Bishop, California: My Favorite Future Ghost Town

Bishop is the kind of town where every shop is named after the person who owns it. Rusty’s Saloon. Schatt’s Bakery. Brock’s Fly-fishing specialists.

I love small towns, especially old ones with incredible vistas and a western flair. If we didn’t always get the itch to leave, or think it might become a dried up ghost town, we might consider settling down here.

Rusty's Saloon

Bishop El Rancho Motel

But before I get into the sad and scary but super interesting and maybe hopeful stuff, let me quickly catch you up on daily life.  Really, it’s been a great month.  Lot’s of good things  happened…

…like a big Easter party at Keogh Campground and Hot Springs with our good friends, Scott and Elizabeth McGuire, and their three awesome kids, Owen, Esha, and June.

Bishop Easter 1

Easter Egg Hunt

This was the first year Soleil could really enjoy the whole Easter Bunny production.  We dyed eggs, hunted them , and ate lots of chocolate–all the more fun because she did it with a bunch of other little rascals.  Thanks for the great memories Scott and Elizabeth, Mark and Sarah, and the rest of our new friends.

Charge: Criminal Cuteness  

Verdict: Guilty

The Line Up

And we spent lots of time outside, exploring rocks and rotting wood, just getting dirty. (On a side note, Soleil is almost half way through her 100 days in the wild, and it’s still only springtime).

Bishop Soleil at The Dreamers

Soleil and Mama

Bishop Sol and Daddy Happy Boulders

And, of course, we climbed.  We hit up the Happy Boulders, the Buttermilks, the Dreamers, and the Catacombs, all of which were absolutely gorgeous, and good training for our upcoming Yosemite adventures.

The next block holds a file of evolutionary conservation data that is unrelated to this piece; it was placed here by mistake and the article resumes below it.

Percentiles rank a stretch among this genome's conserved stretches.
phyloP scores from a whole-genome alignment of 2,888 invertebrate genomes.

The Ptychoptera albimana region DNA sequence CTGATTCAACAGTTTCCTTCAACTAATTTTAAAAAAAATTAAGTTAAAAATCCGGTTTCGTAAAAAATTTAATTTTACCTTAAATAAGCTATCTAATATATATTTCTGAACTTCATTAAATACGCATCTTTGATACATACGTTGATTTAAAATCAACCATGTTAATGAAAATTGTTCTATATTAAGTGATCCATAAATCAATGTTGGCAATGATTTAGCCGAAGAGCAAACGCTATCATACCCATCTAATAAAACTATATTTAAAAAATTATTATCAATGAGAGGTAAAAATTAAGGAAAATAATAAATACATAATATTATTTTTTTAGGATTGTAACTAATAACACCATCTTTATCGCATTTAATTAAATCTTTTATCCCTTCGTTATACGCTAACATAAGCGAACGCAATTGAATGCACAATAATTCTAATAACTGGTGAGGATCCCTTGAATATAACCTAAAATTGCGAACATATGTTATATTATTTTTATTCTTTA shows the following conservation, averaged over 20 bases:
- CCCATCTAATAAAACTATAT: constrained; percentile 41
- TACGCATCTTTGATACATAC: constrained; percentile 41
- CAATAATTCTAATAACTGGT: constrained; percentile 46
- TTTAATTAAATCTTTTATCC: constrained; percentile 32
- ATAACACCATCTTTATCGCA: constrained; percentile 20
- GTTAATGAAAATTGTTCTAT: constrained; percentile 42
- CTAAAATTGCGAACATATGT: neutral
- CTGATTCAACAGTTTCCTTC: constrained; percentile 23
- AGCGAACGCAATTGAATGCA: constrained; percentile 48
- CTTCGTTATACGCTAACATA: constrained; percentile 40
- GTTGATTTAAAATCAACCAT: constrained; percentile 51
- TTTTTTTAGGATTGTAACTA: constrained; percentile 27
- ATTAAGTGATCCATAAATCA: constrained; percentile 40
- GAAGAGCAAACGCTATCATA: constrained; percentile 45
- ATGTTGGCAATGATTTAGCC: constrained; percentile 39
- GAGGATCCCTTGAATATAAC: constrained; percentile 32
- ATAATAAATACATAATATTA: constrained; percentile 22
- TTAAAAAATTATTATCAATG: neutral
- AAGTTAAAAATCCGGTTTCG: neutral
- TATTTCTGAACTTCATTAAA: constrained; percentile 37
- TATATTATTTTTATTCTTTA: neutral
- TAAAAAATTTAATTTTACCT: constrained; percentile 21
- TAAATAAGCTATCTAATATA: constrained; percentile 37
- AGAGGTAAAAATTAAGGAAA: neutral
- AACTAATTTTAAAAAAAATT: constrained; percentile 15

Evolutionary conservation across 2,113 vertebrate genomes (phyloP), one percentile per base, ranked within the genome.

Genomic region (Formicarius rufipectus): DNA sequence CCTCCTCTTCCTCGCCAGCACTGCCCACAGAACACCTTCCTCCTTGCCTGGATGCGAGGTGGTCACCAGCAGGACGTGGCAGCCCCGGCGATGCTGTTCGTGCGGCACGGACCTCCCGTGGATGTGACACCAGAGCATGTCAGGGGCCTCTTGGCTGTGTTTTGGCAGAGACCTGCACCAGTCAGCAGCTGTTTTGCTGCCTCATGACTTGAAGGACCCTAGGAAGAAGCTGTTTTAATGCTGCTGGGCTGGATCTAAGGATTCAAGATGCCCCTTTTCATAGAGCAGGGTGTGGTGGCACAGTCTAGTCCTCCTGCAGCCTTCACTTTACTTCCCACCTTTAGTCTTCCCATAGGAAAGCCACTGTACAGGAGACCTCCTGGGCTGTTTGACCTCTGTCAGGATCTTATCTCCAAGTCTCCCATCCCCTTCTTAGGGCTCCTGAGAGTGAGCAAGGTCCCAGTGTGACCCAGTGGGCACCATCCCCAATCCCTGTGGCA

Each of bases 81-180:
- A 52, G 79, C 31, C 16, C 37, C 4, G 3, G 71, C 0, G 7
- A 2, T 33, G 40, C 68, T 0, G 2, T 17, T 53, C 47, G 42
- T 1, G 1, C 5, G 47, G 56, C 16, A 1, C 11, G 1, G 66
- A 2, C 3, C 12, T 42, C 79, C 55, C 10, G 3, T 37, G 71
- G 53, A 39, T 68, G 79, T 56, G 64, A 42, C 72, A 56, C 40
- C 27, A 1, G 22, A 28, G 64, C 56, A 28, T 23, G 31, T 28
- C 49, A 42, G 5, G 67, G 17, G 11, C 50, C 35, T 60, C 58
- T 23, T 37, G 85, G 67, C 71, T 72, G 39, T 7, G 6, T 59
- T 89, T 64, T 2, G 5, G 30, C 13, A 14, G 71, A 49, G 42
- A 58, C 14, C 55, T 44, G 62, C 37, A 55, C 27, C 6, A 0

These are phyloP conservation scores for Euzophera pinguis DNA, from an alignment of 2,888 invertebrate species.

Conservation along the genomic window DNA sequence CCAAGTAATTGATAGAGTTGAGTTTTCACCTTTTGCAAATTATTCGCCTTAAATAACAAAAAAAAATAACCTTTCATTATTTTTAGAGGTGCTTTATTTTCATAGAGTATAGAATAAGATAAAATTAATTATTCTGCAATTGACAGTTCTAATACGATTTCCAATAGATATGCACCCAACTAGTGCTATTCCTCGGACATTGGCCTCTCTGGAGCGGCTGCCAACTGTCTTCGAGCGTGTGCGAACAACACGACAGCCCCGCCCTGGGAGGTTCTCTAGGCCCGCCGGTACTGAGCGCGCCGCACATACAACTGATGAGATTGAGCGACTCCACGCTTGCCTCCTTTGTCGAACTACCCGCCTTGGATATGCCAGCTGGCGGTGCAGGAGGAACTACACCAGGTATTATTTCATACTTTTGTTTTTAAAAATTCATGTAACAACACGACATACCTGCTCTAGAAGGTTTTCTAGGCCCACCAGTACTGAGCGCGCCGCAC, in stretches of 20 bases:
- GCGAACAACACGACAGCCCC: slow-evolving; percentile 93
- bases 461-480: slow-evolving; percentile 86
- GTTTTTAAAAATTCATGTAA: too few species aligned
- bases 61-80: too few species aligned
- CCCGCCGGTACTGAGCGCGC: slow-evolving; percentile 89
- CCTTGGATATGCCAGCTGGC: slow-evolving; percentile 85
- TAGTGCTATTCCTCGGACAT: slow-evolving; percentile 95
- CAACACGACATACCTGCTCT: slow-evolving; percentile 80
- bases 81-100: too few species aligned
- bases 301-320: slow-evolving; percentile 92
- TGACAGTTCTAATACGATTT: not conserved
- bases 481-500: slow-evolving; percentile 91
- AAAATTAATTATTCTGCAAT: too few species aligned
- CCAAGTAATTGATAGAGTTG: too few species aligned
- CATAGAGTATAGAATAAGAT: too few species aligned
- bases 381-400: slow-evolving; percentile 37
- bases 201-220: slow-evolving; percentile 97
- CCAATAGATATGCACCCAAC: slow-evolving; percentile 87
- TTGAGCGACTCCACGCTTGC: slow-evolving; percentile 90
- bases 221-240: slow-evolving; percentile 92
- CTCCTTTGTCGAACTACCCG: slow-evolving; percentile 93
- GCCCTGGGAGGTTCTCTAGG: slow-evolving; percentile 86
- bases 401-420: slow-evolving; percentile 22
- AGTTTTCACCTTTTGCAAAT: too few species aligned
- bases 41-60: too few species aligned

Tree Highball Buttermilks

Bishop Mama Climbing the Catacombs

Bishop Tree Happy highball

Bishop Stevie Climbing

Bishop Tree climbing

Sol and I went on a bunch of nature walks, too. I got a pamphlet that identified and explained the local flora,  both its edible and medicinal uses, but Sol was less interested in foraging than throwing rocks and sticks into ponds and streams.

Too bad, because I really wanted to eat some ephedra (nature’s speed) and be extra productive. I could have cleaned the house, done next year’s taxes, researched dark matter….

Bishop Rocks in the River

…or at least invented a baby toupee for severe cases of “stroller head.”  Alas, the world will have to wait.

Bishop Soleil Throwing Sticks

Seriously, do you see that bald spot? Let’s just hope it fills in before her first date.

Bishop Soleil by Pond

How could someone not love this town? Even the dump has a scenic backdrop. Being such a small town, Bishop doesn’t have a roadside recycling program, which meant I had to sort stinky trash and drive to the transfer station.  A minor pain in the ass, but it makes me wonder how much waste across the U.S is not being recycled due to inconvenience. I know people in L.A who don’t recycle, and it couldn’t get any easier there.

Bishop Dump

So here comes the sad and scary but super interesting and maybe hopeful stuff….

Keeping our promise to be good tourists in our own country, we complimented our nature adventures with a couple cultural ones, too.  We went to the Paiute Center and the Law’s Train Museum, which gave us a decent history of the area, and a possible glimpse into the future.

The Native Paiute, who call themselves Nuumu, which means ‘people’ in their language,  lived as nomadic, hunters and gatherers in the Owens Valley for thousands of years. They ate deer, fish, and rabbits; ground plants, seeds, and grasses; and, a pinyon nut that they roasted and ate whole, or ground into a flour to make mush.